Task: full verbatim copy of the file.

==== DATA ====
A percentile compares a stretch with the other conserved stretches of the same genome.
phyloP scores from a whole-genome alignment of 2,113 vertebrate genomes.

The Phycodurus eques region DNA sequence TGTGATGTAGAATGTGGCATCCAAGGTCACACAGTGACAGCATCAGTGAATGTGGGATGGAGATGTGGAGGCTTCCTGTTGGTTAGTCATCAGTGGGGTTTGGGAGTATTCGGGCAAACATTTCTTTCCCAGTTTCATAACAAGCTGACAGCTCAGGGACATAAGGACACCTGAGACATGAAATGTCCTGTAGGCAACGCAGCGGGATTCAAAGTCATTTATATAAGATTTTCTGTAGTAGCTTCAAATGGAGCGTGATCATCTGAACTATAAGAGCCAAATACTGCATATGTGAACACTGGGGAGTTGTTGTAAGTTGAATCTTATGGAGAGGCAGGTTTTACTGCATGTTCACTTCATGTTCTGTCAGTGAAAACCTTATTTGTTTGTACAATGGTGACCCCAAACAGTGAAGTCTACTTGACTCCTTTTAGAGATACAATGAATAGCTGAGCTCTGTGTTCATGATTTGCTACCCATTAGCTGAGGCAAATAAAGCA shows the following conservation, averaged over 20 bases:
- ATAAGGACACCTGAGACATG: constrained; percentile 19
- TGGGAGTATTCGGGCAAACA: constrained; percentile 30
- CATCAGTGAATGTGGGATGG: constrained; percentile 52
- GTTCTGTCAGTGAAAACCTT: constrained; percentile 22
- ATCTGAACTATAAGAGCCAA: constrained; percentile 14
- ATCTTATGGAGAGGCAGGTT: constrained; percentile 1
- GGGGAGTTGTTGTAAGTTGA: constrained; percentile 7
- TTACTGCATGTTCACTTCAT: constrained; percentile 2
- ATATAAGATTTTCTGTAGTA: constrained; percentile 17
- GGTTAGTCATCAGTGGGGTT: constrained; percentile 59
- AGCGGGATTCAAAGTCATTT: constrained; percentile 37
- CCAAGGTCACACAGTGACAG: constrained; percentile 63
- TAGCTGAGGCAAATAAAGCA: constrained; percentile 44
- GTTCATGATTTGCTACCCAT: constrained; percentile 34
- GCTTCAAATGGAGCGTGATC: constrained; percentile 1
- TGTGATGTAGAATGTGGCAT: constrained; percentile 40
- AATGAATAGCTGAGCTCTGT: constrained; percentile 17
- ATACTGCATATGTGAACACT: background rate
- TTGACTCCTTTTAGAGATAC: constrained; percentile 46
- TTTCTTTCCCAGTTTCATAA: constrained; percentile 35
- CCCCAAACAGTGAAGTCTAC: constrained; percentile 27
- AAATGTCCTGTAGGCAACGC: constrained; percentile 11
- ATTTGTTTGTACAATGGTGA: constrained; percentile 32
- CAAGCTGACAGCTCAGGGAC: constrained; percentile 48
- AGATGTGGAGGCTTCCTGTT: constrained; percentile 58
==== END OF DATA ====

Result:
A percentile compares a stretch with the other conserved stretches of the same genome.
phyloP scores from a whole-genome alignment of 2,113 vertebrate genomes.

The Phycodurus eques region DNA sequence TGTGATGTAGAATGTGGCATCCAAGGTCACACAGTGACAGCATCAGTGAATGTGGGATGGAGATGTGGAGGCTTCCTGTTGGTTAGTCATCAGTGGGGTTTGGGAGTATTCGGGCAAACATTTCTTTCCCAGTTTCATAACAAGCTGACAGCTCAGGGACATAAGGACACCTGAGACATGAAATGTCCTGTAGGCAACGCAGCGGGATTCAAAGTCATTTATATAAGATTTTCTGTAGTAGCTTCAAATGGAGCGTGATCATCTGAACTATAAGAGCCAAATACTGCATATGTGAACACTGGGGAGTTGTTGTAAGTTGAATCTTATGGAGAGGCAGGTTTTACTGCATGTTCACTTCATGTTCTGTCAGTGAAAACCTTATTTGTTTGTACAATGGTGACCCCAAACAGTGAAGTCTACTTGACTCCTTTTAGAGATACAATGAATAGCTGAGCTCTGTGTTCATGATTTGCTACCCATTAGCTGAGGCAAATAAAGCA shows the following conservation, averaged over 20 bases:
- ATAAGGACACCTGAGACATG: constrained; percentile 19
- TGGGAGTATTCGGGCAAACA: constrained; percentile 30
- CATCAGTGAATGTGGGATGG: constrained; percentile 52
- GTTCTGTCAGTGAAAACCTT: constrained; percentile 22
- ATCTGAACTATAAGAGCCAA: constrained; percentile 14
- ATCTTATGGAGAGGCAGGTT: constrained; percentile 1
- GGGGAGTTGTTGTAAGTTGA: constrained; percentile 7
- TTACTGCATGTTCACTTCAT: constrained; percentile 2
- ATATAAGATTTTCTGTAGTA: constrained; percentile 17
- GGTTAGTCATCAGTGGGGTT: constrained; percentile 59
- AGCGGGATTCAAAGTCATTT: constrained; percentile 37
- CCAAGGTCACACAGTGACAG: constrained; percentile 63
- TAGCTGAGGCAAATAAAGCA: constrained; percentile 44
- GTTCATGATTTGCTACCCAT: constrained; percentile 34
- GCTTCAAATGGAGCGTGATC: constrained; percentile 1
- TGTGATGTAGAATGTGGCAT: constrained; percentile 40
- AATGAATAGCTGAGCTCTGT: constrained; percentile 17
- ATACTGCATATGTGAACACT: background rate
- TTGACTCCTTTTAGAGATAC: constrained; percentile 46
- TTTCTTTCCCAGTTTCATAA: constrained; percentile 35
- CCCCAAACAGTGAAGTCTAC: constrained; percentile 27
- AAATGTCCTGTAGGCAACGC: constrained; percentile 11
- ATTTGTTTGTACAATGGTGA: constrained; percentile 32
- CAAGCTGACAGCTCAGGGAC: constrained; percentile 48
- AGATGTGGAGGCTTCCTGTT: constrained; percentile 58